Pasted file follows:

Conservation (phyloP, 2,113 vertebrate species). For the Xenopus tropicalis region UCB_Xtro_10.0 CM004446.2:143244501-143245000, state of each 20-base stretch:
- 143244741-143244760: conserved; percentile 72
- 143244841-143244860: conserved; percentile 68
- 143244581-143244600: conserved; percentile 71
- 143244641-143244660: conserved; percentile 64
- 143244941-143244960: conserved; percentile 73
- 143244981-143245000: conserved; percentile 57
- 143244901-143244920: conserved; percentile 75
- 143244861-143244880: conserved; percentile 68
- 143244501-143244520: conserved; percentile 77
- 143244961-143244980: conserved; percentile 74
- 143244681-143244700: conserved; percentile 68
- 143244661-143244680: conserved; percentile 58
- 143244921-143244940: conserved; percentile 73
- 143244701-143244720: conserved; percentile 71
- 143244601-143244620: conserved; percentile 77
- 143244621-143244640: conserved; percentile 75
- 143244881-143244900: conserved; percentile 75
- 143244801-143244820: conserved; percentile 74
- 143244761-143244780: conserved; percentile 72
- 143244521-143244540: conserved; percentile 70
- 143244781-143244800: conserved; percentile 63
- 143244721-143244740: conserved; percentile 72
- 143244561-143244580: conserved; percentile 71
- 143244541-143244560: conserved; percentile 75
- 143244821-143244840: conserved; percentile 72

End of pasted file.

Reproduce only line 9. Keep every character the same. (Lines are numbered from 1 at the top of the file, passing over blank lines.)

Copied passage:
- 143244861-143244880: conserved; percentile 68